Don’t End With Fear Editor: Thank you, North Coast Journal. With the publication of “Choosing Death” (April 25) you have done the community a great service. Fear of death is one of the major compulsions underpinning religions and other superstitions which try to ameliorate fear by providing exculpatory alternatives. On the other hand, Josephine Johnson’s exemplary article does that for the growing multitude of pragmatic people who accept the inevitability of death and wish to deal with it on their own terms. There is nothing uplifting or compensatory about enduring pain or the slow deterioration accompanying many infirming conditions. What is truly heroic is accepting the inevitable and dealing with death in the same manner as we deal with life. At our best, we gather the facts, make an informed decision, and carry out the required effort. The story of Reg and Betty Dawson is an inspiration to all who accept the finite realities of existence and should be reassuring to those who wonder about, and those who accept, the end-point of a well lived life. Larry Hourany, McKinleyville

Essential Arts Editor: What CR is doing simply does not make sense (“Re-Imagining CR,” April 11). I understand that financially times are tough and that schools are being asked to focus on the basics, but if you are struggling for funds wouldn’t it be more reasonable to keep the program that profits the school? If money is scarce then why would you build a $19.3 million theater, and then cut the theater department? Yes, theater does not fit into the new three core principles plan, but it is an essential part of the community and teaches more life skills than you could ever learn in the classroom. Many schools have started to abandon their more fun, artsy and relaxing classes (my school, Northcoast Preparatory and Performing Arts Academy, cut electives this year) and that is a tragedy. As a student, I know that everyone needs a break from school and homework, and many do not have the time or the money to take classes outside of school. Students need time to enjoy themselves, bond with their peers and do something that they truly love. Sometimes, having something to look forward to makes all the difference in whether we can get through the day. So, I can only beg the CR administration to reconsider their cuts, and send my condolences to the students who have had the only reason that

they still try anymore, their true passion, ripped out from under them. Annajane Murphy, Arcata

Write a letter! Please try to make your letter no more than 300 words and include your full name, place of residence and phone number (we won’t print your number). Send it to l

To a Friend as Graduation Nears Remember the silly things. Not just the profound ones: discovering yourself, plotting a course through the wild and uncharted waters of your life. Remember floundering on a makeshift raft in the middle of a pond and scaring the turtles. Remember microwaving pine cones just to watch them open up. Remember staying up late making knots and paper airplanes because we had better things to do than sleep. As you leave the redwood forest for the desert you call home, I hope you take with you records molded into bowls and the smiles of raccoon skulls and a fragment of my heart on a chain. I’m sure we will be swept away now on the wings of separate journeys, and we will fly fast and far into our own happy endings. But I just had to tell you before you hit the road: my world’s a bit stranger and brighter because I knew you. — Amy Fontaine • North Coast Journal • Thursday, May 16, 2013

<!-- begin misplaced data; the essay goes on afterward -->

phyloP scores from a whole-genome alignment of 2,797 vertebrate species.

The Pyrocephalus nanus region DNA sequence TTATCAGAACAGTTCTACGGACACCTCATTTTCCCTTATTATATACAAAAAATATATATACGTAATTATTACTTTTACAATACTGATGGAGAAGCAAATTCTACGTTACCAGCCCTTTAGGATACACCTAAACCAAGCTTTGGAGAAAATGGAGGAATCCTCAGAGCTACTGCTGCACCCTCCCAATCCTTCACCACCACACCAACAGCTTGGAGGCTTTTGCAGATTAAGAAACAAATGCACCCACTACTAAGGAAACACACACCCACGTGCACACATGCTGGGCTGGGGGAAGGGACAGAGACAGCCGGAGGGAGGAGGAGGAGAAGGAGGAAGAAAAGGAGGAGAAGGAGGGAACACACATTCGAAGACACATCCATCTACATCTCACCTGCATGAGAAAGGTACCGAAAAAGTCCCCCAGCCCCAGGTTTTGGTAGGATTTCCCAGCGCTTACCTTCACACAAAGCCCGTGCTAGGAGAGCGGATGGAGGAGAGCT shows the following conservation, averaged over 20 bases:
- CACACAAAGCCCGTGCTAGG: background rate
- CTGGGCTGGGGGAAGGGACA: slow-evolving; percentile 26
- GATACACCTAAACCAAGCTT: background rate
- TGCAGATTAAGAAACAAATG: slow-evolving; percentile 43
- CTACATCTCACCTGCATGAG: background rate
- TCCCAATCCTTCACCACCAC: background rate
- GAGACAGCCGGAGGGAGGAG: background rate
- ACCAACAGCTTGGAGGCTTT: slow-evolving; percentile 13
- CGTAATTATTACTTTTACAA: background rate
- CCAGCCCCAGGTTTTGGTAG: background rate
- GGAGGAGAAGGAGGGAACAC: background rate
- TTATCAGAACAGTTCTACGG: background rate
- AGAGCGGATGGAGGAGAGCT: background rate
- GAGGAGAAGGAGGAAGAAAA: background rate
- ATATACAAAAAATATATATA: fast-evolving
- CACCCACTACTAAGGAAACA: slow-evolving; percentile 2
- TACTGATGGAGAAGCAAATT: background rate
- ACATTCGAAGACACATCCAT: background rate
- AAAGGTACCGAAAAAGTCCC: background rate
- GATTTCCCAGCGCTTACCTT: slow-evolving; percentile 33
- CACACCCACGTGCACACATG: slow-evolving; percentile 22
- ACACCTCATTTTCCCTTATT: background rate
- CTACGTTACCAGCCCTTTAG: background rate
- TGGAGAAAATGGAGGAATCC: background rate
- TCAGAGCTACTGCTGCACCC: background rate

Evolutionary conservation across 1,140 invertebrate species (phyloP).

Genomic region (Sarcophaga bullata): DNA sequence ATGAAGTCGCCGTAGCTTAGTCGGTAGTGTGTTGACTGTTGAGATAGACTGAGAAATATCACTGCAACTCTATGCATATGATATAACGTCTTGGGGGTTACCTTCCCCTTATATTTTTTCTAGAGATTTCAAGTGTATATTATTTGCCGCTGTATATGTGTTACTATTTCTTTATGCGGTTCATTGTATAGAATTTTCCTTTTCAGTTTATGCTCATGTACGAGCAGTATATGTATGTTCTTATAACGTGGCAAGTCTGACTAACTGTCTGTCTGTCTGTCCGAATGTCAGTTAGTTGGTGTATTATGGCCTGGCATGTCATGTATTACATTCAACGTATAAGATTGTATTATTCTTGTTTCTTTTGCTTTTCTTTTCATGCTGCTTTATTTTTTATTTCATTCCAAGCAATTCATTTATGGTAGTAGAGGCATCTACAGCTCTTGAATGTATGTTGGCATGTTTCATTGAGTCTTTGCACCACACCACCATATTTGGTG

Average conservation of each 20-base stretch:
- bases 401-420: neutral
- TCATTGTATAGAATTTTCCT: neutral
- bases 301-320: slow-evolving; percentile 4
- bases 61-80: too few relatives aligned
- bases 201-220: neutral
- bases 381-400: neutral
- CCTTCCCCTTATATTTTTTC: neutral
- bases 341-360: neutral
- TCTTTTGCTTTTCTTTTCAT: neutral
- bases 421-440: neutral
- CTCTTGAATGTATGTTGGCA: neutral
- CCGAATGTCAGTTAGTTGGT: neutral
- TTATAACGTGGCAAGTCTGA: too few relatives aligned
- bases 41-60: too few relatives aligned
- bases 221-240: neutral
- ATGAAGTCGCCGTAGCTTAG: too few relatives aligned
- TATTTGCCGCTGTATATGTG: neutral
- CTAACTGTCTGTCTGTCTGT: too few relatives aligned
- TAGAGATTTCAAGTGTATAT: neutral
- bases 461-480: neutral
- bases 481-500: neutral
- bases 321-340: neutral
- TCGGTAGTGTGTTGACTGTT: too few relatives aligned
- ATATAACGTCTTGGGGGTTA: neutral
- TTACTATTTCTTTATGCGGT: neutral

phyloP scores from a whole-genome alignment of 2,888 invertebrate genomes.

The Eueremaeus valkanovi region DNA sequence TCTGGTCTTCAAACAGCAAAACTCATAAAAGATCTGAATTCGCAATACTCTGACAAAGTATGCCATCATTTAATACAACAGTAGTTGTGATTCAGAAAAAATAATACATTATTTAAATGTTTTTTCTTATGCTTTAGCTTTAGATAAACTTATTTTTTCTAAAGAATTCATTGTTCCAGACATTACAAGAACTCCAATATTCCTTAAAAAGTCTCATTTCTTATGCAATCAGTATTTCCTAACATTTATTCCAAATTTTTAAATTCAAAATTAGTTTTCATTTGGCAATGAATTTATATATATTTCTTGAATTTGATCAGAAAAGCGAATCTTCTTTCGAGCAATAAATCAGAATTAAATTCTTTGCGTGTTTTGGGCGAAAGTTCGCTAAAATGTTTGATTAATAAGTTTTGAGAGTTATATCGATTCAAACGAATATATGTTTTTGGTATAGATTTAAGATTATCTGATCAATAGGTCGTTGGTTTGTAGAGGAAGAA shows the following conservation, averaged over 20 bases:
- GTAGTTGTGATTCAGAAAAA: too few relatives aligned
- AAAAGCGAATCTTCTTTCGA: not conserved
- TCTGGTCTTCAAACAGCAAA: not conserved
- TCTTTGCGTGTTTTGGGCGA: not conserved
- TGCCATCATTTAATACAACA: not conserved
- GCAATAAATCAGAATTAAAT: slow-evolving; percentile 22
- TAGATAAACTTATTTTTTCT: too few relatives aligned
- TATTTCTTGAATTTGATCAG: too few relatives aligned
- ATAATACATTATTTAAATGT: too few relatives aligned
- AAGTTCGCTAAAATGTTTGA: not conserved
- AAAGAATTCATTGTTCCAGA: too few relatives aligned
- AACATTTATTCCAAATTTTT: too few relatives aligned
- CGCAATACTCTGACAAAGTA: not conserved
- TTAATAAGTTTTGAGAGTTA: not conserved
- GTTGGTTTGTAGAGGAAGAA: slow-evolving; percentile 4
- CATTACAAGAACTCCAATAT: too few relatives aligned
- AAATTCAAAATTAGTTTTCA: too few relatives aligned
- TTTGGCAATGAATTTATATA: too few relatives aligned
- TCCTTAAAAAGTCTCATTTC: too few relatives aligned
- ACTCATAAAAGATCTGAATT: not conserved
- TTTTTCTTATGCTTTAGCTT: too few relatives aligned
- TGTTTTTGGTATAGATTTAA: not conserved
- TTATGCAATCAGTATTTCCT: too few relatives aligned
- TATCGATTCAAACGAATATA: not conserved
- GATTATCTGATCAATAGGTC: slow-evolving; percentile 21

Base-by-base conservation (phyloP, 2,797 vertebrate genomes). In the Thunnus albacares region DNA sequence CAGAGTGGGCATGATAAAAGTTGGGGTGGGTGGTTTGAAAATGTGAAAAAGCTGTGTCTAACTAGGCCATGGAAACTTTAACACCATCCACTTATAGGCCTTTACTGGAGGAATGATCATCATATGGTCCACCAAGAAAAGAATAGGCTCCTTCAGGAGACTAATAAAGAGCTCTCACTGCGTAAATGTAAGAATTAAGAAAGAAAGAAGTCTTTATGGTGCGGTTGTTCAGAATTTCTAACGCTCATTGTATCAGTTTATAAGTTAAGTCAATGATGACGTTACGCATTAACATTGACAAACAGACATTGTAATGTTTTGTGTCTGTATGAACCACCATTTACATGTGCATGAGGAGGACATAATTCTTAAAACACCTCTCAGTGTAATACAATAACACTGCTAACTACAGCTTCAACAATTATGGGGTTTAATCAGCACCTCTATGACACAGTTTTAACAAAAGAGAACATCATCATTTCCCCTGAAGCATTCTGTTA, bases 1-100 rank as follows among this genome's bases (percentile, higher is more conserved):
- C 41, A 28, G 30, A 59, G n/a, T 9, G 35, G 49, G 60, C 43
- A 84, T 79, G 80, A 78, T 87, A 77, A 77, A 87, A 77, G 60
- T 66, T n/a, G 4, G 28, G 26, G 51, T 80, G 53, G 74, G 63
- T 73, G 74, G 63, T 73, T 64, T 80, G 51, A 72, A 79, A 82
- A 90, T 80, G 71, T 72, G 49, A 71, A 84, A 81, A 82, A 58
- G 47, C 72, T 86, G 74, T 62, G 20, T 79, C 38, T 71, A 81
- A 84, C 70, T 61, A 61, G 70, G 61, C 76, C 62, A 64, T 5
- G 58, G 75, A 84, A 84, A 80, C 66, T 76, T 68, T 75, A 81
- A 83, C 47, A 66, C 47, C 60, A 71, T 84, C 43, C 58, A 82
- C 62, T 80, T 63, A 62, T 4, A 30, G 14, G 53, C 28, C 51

Meet our staff

Gluten Free Chipotle Beef Stuffed Bell Peppers

Michelle Garces, Westwood Employee “I came to Humboldt County to fulfill a promise to my friend. She needed caretaking help with her dad and I promised I would help,” says Michelle softly. When she was looking for work, Michelle knew one of the Murphy’s employees. They said it was a great place to work. “So, I applied. I kept calling and calling, and they finally hired me. I think it was the persistence that finally got me the job. I like working with the public. We get to know our

regular customers and what they like from the deli.” “Many of the students are gluten free and vegan so we carry those products in the store and make gluten free food in the deli, too,” says Michelle. “The favorite though is Chicken Dijon Shepherd’s Pie! Our $5.99 sandwiches move quickly, too.” Michelle has worked with Murphy’s Market for about a year. She has a

daughter and two granddaughters who live in Rio Vista. “When my daughter visits we wander around Arcata and go to out dinner,” says Michelle. “For fun, too, I go to the casino for concerts. I like the Tribute to John Fogerty and Nitty Gritty Dirt Band!” Murphy’s is a great place to work and to shop, so stop by and say “hi” to Michelle and pick up something delicious for breakfast and lunch and dinner!

By: Colleen Hole, Advertising, North Coast Journal

Sunny Brae • Glendale • Trinidad • Cutten • Westwood

6 North Coast Journal • Thursday, May 16, 2013 •

Blog Jammin’ MUSIC / BY BOB DORAN / TUESDAY, MAY 14, 2:16 P.M.